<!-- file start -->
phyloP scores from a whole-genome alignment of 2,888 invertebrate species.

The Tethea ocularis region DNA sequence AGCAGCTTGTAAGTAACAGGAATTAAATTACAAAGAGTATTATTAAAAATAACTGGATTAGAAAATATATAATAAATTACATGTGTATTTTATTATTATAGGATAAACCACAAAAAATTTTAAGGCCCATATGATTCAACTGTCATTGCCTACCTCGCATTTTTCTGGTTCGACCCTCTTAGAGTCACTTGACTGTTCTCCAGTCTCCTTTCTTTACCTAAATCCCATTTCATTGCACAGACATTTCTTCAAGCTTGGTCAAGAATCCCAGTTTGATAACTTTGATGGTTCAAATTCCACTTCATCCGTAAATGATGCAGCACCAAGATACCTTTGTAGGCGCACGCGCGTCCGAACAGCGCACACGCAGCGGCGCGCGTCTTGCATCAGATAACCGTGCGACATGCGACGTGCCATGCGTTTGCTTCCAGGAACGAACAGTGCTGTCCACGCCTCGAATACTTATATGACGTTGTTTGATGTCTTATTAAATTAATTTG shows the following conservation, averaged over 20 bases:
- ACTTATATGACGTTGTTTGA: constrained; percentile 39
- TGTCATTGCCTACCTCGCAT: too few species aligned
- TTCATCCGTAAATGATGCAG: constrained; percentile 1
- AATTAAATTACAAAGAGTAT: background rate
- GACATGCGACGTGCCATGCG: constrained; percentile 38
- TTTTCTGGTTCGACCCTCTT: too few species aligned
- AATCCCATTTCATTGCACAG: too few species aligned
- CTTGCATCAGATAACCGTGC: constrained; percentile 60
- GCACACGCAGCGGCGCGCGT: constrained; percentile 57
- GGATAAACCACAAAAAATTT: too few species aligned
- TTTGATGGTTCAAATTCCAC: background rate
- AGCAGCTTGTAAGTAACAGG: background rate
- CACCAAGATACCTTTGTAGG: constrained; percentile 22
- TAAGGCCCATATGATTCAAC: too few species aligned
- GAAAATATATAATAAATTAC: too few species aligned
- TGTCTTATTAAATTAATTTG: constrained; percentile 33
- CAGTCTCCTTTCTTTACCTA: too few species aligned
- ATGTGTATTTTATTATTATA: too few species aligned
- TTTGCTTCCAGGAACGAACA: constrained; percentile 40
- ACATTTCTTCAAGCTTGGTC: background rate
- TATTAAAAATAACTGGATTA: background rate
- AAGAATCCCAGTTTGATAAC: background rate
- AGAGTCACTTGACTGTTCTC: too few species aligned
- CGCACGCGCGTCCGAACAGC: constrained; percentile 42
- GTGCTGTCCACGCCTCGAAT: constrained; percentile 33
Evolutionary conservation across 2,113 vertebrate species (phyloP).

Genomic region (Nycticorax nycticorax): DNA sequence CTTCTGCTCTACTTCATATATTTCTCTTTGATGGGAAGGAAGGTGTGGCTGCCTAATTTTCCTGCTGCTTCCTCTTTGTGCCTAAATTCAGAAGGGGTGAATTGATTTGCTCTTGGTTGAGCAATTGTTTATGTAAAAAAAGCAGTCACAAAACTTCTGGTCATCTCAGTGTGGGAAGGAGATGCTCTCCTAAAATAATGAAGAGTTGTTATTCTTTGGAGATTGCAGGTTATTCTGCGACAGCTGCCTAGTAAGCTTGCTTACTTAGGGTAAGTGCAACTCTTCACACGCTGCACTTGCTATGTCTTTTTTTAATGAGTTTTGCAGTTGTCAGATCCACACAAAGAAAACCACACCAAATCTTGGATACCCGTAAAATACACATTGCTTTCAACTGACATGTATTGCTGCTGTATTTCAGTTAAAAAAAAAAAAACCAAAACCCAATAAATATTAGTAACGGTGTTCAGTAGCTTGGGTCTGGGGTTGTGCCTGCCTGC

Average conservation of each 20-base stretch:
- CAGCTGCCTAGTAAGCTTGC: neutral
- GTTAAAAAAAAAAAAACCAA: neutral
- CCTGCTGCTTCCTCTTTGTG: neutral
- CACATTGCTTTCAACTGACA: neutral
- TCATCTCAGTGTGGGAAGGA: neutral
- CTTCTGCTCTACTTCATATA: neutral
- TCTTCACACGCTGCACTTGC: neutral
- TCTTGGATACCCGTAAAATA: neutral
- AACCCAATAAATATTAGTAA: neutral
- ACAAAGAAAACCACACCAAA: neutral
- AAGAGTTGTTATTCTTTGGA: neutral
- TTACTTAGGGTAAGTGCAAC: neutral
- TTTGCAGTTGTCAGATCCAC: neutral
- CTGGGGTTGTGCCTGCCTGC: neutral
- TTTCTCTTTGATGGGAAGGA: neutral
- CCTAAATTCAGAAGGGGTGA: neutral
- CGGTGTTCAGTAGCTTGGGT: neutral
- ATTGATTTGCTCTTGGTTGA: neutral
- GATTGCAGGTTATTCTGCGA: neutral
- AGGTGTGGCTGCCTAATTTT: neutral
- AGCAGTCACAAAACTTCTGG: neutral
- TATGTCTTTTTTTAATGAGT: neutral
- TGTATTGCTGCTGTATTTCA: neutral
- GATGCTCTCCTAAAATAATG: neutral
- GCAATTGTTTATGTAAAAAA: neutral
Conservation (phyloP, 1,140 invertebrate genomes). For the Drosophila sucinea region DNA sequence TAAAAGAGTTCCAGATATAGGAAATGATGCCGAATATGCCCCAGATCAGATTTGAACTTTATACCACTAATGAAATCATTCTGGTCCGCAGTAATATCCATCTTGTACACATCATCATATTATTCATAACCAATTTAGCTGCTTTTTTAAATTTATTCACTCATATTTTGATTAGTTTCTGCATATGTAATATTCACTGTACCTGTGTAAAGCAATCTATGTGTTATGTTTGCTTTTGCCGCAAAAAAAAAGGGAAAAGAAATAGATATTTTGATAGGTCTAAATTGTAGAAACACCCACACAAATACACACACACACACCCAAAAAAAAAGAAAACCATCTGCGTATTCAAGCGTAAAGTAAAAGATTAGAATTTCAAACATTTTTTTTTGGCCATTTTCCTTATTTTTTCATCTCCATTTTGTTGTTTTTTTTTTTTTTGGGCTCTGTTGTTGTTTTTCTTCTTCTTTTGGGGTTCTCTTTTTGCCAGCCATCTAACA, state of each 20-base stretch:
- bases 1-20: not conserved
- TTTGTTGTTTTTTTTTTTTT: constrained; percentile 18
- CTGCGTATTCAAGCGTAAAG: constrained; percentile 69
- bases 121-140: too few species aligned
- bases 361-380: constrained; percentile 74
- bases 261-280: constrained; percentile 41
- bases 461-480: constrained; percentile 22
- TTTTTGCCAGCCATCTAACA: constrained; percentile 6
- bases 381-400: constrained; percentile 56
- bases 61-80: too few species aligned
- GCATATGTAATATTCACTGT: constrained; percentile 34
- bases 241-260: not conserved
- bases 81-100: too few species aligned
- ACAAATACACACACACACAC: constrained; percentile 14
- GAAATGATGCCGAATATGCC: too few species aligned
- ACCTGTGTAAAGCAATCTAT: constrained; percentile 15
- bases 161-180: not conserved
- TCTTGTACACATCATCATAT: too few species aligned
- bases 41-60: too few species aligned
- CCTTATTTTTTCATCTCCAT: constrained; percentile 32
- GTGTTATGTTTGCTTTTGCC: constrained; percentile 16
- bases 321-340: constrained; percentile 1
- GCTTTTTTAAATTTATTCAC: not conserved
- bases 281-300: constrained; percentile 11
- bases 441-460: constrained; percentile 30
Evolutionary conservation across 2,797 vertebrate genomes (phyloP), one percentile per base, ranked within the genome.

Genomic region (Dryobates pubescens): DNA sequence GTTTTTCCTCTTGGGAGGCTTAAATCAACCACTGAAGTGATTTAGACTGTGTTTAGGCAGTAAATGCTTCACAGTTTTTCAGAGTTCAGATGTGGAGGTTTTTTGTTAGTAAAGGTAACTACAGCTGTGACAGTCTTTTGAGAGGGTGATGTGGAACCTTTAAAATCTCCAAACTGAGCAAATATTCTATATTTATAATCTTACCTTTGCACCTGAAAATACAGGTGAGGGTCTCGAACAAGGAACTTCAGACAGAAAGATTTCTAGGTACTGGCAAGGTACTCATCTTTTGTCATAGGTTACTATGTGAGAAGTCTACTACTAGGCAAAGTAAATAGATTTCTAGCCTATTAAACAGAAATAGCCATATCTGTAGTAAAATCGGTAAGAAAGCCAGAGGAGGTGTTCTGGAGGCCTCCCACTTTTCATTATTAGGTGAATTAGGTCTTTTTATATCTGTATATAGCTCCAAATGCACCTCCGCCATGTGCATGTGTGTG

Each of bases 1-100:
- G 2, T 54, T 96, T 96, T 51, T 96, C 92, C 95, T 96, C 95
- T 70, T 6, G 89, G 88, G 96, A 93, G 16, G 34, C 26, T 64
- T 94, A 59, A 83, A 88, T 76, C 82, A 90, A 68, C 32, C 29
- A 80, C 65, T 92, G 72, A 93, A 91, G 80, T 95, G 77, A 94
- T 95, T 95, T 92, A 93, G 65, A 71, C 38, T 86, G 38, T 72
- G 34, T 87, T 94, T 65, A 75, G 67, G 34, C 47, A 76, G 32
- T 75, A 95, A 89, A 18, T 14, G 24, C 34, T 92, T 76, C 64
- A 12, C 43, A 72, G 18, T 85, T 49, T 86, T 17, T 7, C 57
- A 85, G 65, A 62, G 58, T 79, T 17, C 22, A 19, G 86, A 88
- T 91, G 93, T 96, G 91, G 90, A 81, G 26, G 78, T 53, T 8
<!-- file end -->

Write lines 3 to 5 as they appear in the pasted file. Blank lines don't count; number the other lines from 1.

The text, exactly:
- ACTTATATGACGTTGTTTGA: constrained; percentile 39
- TGTCATTGCCTACCTCGCAT: too few species aligned
- TTCATCCGTAAATGATGCAG: constrained; percentile 1